Remembering a teacher’s life
Sometimes I think of him. In the autumn at the age of 21, I took a theater course. At that time, I was studying at the University of British Columbia, Vancouver, Canada as an exchange student.
Professor Peter Loeffler, who taught the course, pursued the essentials in life. Materially, he lived very simply without a car, a computer, or a TV, in the same blue jeans and blue shirts throughout the semester. However, his mental life was rich with his love for his students and his passionate teaching.
Our classroom was a theater in the college. The professor invited a director and actors to our class so that we could see actors act directed by the director. One day, Professor Loeffler gave us an opportunity to create a short scene by groups, handing out scripts. He, himself, also showed us on the stage various ways to say the line in Hamlet, “To be, or not to be? That is the question.” Every class was interesting.
In the middle of the semester, each student met with the teacher. I too visited his office and talked about my term paper and so forth with him. He gave me warm advice. To go to his office, I passed the stage of the theater, and the hallway inside. The office was small like Keating’s office in the movie, “Dead Poets Society.”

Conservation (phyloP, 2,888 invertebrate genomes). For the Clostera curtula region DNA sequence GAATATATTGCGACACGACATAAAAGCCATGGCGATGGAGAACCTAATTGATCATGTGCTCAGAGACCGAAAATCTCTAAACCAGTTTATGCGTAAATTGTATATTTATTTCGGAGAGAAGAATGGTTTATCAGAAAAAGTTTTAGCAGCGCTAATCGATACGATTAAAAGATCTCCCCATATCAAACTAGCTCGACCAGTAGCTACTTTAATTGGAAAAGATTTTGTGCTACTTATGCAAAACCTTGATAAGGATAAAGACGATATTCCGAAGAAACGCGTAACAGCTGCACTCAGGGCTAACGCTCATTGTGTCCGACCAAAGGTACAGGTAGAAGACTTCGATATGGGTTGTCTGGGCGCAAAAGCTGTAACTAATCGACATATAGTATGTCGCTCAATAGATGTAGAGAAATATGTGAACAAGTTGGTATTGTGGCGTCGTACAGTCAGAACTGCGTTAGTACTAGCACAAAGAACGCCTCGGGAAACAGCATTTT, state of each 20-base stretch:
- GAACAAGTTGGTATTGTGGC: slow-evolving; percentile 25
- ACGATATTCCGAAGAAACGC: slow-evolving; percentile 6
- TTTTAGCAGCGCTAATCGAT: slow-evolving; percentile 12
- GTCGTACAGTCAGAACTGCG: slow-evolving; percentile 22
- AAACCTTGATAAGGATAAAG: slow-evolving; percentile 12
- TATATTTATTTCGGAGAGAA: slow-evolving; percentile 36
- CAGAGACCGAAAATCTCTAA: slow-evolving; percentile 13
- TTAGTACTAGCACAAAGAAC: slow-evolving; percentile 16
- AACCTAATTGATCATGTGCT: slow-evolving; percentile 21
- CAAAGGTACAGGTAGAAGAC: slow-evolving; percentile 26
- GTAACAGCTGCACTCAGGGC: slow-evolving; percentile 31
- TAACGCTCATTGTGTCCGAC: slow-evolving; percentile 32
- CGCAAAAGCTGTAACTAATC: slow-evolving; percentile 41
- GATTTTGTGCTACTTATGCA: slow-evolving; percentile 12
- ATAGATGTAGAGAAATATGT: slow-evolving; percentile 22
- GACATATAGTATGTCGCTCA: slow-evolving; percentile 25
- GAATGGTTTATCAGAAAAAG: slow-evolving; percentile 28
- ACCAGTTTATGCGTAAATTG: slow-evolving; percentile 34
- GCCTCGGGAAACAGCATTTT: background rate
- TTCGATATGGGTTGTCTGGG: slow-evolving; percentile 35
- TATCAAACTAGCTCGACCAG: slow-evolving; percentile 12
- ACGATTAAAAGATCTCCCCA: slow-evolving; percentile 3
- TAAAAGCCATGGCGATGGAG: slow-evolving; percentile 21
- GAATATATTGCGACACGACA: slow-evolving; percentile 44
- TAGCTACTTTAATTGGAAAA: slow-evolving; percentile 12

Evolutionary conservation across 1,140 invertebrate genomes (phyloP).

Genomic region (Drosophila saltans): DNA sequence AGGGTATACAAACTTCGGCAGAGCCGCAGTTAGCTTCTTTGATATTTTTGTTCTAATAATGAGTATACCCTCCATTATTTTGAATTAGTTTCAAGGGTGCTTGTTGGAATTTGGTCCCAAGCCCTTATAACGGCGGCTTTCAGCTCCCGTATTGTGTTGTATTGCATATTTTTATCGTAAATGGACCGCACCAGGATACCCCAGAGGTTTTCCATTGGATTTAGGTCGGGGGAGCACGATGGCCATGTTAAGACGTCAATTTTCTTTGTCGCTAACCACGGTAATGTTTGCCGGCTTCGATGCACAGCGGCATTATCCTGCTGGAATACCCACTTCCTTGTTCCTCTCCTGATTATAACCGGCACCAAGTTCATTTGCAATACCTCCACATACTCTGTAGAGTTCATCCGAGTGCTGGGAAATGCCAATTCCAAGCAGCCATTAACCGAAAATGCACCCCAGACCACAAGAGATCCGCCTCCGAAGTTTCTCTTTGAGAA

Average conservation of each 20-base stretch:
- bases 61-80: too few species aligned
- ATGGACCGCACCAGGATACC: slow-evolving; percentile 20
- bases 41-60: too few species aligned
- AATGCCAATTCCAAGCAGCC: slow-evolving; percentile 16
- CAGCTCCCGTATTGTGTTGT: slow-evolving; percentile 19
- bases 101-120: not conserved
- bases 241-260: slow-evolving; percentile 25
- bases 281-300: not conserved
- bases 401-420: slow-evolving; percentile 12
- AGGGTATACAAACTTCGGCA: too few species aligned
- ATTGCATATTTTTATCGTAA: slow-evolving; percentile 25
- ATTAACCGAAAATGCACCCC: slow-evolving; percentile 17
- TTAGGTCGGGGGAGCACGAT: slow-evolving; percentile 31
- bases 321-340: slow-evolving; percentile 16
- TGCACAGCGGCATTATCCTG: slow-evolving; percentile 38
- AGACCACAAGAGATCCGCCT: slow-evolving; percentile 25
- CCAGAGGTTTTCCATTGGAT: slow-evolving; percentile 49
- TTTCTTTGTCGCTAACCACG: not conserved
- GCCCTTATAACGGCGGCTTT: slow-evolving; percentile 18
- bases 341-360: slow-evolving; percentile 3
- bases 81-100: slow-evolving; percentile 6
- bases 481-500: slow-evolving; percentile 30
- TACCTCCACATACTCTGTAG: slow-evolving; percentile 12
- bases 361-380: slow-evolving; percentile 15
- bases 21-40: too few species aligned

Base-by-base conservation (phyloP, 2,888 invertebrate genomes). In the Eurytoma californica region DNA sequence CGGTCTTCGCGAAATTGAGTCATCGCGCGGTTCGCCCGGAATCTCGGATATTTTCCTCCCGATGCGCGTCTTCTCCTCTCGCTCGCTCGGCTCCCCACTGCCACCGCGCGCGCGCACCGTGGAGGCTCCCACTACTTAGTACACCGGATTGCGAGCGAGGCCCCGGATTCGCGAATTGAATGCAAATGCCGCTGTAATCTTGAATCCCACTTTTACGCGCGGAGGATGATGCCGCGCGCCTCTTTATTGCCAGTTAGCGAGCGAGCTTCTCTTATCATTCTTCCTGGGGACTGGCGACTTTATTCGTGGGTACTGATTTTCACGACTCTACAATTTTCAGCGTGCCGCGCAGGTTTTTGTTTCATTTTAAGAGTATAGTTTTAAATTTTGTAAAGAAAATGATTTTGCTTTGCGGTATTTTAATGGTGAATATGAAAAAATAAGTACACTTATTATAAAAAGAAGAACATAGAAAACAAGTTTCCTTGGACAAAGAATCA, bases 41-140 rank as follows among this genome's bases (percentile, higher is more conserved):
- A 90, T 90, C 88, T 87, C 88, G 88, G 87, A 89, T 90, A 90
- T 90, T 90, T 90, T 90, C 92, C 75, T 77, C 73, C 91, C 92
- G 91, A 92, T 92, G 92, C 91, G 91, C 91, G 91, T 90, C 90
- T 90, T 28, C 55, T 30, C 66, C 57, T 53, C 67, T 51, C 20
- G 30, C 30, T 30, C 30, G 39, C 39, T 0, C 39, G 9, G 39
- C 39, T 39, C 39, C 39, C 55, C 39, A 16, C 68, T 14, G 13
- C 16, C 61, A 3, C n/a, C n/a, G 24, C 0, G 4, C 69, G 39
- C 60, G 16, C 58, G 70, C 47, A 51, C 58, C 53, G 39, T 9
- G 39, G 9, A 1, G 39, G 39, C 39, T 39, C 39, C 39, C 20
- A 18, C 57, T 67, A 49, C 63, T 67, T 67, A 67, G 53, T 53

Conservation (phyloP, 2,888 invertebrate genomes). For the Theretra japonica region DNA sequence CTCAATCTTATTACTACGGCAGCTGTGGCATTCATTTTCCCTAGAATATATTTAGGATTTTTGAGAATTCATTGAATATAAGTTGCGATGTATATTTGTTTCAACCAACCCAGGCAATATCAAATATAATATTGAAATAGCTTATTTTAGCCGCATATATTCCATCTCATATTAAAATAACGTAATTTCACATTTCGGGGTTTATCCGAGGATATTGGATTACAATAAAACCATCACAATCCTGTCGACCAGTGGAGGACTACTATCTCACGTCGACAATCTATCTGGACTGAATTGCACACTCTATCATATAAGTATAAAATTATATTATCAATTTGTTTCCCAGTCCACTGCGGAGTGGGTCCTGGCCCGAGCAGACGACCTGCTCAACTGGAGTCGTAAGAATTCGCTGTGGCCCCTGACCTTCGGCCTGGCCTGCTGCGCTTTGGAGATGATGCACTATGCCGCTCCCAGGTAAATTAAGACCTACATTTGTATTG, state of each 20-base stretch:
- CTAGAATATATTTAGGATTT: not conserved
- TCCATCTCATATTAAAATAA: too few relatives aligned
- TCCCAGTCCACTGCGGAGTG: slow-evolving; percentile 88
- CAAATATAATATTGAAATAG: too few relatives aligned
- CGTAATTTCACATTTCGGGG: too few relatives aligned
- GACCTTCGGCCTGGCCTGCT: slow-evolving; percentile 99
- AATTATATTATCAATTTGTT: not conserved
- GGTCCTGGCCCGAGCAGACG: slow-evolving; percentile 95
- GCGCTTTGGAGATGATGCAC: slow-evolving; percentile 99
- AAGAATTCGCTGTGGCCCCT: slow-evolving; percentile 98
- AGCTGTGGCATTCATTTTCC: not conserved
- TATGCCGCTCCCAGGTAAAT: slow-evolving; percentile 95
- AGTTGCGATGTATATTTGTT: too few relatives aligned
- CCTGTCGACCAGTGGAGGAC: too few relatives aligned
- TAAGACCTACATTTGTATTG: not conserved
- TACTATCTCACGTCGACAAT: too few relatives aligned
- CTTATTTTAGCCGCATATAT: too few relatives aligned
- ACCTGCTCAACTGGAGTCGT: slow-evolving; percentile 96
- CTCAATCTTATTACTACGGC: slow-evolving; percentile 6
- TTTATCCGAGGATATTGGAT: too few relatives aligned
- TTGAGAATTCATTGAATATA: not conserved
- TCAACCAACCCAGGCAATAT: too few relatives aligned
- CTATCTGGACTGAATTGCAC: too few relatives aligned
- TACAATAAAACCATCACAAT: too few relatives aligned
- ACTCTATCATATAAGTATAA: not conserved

At the end of the term, the professor gave us each a piece of paper, saying that he prepared a present. On the paper was a list of “Five Theaters You Should Not Miss,” with pictures of masks, the Swan Theater in the Shakespearean era and so on. The list consisted of the Theater of Epidaurusin Greece and theaters in Italy, Brazil, Sweden, and Belgium.
After the semester ended, I wrote a thank-you letter to Professor Loeffler and went to the theater. Passing an aisle in the auditorium, and the stage, I arrived in front of his office and knocked. There was no answer inside the closed door. I left my letter under the door.
Later, I heard that he had passed away from disease. I do not know when he knew about his illness. But not showing it to us at all, he left quietly after giving us the best love he could give.
Before long, the school held a service celebrating his life. Students and friends who loved him gathered, shared memories of him, and listened to the songs students sang. It was a snowy winter day with an all white sky. I attended the service with a friend who had taken the theater course together with me, and celebrated our teacher’s life.
One day, after a long time has passed, I suddenly missed my teacher. I haven’t been to the five theaters in the world that he recommended. Nonetheless, as all the places in our lives are the stage, we will have no regret if we live as protagonists of our lives wherever we are. And if I visit one of the five theaters some day, I will begin anew there once again, remembering the teacher: To be devoted to the essence of life.